“Critical safety issue” with Trent 900 could lead to “catastrophic failure”: Qantas to make further inspections

The Australian Transport Safety Bureau has determined that there is a “critical safety issue” with the Rolls Royce Trent 900 used on the Qantas A380 aircraft which could lead to a “catastrophic failure”. Qantas has been ordered to carry out further inspections.

AFP reports:

The Australian Transport Safety Bureau said a misaligned component had thinned the wall of an oil pipe in the exploded engine, causing “fatigue cracking” that prompted leakage and a fire “central to the engine failure”. “This condition could lead to an elevated risk of fatigue crack initiation and growth, oil leakage and potential catastrophic engine failure from a resulting oil fire,” the ATSB said, noting it was “understood to be related to the manufacturing process.”

The Bureau issued a directive urging Rolls-Royce to “address the safety issue and take actions necessary to ensure the safety of flight operations in transport aircraft equipped with Rolls-Royce Trent 900 series engines.” Qantas said it would immediately conduct further engine investigations as a result of the findings, but stressed it was just a precautionary measure and “there is no immediate risk to flight safety.”

“Qantas currently has two A380 aircraft in operational service, following the grounding of the fleet on 4 November. Both A380 aircraft will be inspected at the Qantas Jet Base in Sydney,” the airline said. “Inspections will commence this afternoon.”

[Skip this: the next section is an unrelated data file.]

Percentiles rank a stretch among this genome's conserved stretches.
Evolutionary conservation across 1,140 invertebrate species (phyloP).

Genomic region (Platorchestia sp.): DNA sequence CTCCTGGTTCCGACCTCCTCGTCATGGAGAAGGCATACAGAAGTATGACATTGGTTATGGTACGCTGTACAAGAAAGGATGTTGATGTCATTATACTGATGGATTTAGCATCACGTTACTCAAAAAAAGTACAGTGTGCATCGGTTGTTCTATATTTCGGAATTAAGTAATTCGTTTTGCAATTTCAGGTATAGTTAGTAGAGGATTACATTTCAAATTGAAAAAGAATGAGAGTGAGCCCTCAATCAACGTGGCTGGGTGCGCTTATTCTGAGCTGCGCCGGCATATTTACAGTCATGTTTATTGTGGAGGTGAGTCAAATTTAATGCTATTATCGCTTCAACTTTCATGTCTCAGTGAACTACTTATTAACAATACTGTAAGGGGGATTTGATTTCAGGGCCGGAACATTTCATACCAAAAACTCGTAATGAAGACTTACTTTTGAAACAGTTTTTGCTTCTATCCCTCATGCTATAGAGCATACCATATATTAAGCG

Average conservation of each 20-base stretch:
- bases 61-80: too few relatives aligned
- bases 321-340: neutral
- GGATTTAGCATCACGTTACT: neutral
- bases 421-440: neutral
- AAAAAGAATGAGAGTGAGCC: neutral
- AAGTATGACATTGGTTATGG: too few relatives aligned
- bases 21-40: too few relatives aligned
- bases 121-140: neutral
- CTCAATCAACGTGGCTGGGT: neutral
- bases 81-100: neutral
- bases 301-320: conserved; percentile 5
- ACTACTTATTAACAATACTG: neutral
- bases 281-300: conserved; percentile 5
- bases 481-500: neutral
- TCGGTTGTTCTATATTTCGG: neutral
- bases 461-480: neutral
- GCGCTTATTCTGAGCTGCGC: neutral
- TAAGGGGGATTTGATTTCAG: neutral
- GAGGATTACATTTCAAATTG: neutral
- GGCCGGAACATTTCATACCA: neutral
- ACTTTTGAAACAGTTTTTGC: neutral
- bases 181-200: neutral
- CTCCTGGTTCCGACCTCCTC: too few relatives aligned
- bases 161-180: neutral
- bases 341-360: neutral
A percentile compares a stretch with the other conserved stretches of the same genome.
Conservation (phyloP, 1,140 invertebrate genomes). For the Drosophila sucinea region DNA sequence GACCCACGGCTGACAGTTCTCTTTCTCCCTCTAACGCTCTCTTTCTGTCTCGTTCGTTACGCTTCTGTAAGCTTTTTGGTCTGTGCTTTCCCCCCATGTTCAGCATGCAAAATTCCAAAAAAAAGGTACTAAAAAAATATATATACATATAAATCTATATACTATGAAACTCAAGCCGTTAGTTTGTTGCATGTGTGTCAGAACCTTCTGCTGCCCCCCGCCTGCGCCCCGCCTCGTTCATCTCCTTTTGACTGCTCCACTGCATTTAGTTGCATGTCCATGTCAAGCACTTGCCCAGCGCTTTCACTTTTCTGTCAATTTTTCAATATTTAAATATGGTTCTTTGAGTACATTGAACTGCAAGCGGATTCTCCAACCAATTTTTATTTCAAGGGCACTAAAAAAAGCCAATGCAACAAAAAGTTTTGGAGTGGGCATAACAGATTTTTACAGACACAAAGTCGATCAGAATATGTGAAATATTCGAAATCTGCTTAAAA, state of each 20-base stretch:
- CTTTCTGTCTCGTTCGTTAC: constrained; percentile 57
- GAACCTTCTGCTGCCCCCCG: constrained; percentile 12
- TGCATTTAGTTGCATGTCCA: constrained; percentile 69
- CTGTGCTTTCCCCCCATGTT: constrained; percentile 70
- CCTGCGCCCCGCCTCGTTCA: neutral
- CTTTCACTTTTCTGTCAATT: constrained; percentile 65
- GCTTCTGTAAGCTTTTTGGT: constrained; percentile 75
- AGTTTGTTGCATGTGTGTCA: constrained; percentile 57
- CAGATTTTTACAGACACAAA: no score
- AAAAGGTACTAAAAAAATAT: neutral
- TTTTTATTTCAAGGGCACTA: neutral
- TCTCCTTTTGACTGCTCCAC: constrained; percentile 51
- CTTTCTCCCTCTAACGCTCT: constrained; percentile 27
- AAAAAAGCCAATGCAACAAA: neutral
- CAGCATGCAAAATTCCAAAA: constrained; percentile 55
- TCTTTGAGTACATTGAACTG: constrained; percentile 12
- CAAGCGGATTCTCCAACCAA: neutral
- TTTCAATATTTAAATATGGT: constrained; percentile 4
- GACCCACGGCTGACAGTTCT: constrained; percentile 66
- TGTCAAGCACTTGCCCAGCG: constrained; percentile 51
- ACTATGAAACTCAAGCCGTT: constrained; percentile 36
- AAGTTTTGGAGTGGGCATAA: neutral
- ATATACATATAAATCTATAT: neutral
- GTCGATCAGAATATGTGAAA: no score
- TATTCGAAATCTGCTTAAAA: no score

The flagship carrier said it would determine whether further action would need to be taken after inspections were complete and it had consulted both Rolls-Royce and regulators. “Qantas does not anticipate at this stage that the inspections will have an impact on international services. However contingency arrangements will be in place, if needed,” it said.

The findings come just five days after Qantas resumed A380 flights, though the carrier has barred the superjumbo from trans-Pacific trips to Los Angeles due to the extra engine thrust required. It had grounded all six of its Airbus superjumbos after the November 4 blast over the Indonesian island of Batam, which forced an A380 to return to Singapore airport trailing smoke.

Checks revealed problems with 16 of the total 24 Rolls-Royce Trent 900 engines powering Qantas’s A380s — four per plane — meaning the turbines would have to be replaced or modified.

Qantas chief Alan Joyce on Saturday said he was “100 percent comfortable” with the A380s’ operation.

As reported by the WSJ, Qantas has already said that they will be claiming compensation from Rolls Royce.

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